BUCHAREST (Reuters) - The erection of a concrete wall between a Roma gypsy neighborhood and a main road in northern Romania has led a human rights group to accuse the town of trying to set up a ghetto.
Catalin Chereches, the 32-year-old mayor of Baia Mare, told Reuters Friday the plan was not discriminatory and the wall’s height of 1.8 meters (six feet) was designed to prevent traffic accidents.
“It’s only aimed at protecting our citizens against car crashes,” Chereches said by telephone. “It’s made of coated concrete instead of wood to stop people using it to make a fire.”
The vast majority of Romania’s Roma gypsy population live on the margins of society in abject poverty and pro-democracy organizations say the state does not do enough to prevent discrimination.
“Such initiatives belong to the Nazi era,” rights group Center for Legal Resources said in a letter demanding the mayor halt work on the wall and resign.
“The idea to separate a community with severe social problems ... amounts to institutionalized racism.”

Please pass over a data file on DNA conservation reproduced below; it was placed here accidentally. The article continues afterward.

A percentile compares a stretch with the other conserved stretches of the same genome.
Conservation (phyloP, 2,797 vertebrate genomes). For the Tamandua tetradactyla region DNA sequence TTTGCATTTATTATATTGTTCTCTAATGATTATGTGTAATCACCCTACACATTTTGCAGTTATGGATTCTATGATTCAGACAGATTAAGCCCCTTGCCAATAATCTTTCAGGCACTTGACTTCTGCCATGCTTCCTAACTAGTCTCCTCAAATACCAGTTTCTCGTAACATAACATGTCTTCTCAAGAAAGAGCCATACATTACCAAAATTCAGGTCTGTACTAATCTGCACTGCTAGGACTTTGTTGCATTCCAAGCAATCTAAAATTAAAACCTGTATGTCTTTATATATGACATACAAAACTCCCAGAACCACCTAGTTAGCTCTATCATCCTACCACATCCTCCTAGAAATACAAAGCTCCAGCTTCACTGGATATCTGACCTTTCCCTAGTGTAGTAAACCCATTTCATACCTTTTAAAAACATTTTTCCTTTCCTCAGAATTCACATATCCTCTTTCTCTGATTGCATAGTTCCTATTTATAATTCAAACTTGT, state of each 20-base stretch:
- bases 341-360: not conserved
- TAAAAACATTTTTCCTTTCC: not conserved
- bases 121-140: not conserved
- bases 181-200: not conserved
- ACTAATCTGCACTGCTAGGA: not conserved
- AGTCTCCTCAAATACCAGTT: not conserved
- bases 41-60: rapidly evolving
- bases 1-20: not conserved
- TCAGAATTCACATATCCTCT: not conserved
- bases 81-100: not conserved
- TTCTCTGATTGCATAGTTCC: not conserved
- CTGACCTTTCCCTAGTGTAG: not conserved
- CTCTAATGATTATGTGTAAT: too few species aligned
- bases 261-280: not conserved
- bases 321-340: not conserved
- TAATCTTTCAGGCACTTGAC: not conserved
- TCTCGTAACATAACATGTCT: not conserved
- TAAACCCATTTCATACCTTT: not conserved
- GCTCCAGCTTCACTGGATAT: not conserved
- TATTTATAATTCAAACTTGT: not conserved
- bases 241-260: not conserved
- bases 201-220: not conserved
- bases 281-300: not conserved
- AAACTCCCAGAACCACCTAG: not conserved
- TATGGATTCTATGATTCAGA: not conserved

Romania’s Roma gypsy population is about 550,000, according to official estimates. But rights groups put it as high as 2.5 million, making it the largest such community in Europe.
Since Romania joined the European Union in 2007, hundreds of thousands of Roma have flooded European cities, complaining of racism and poverty at home.
France’s repatriation of Roma last year prompted one European Union official to recall the Nazis’ persecution, overshadowed an EU summit and sparked a row between President Nicolas Sarkozy and Germany’s Angela Merkel.
Roma have a long history of being persecuted and during World War Two they were targeted by the Nazis. Although estimates vary, it is thought several hundred thousand died in concentration camps alongside millions of Jews.
Reporting by Radu Marinas; editing by Robert Woodward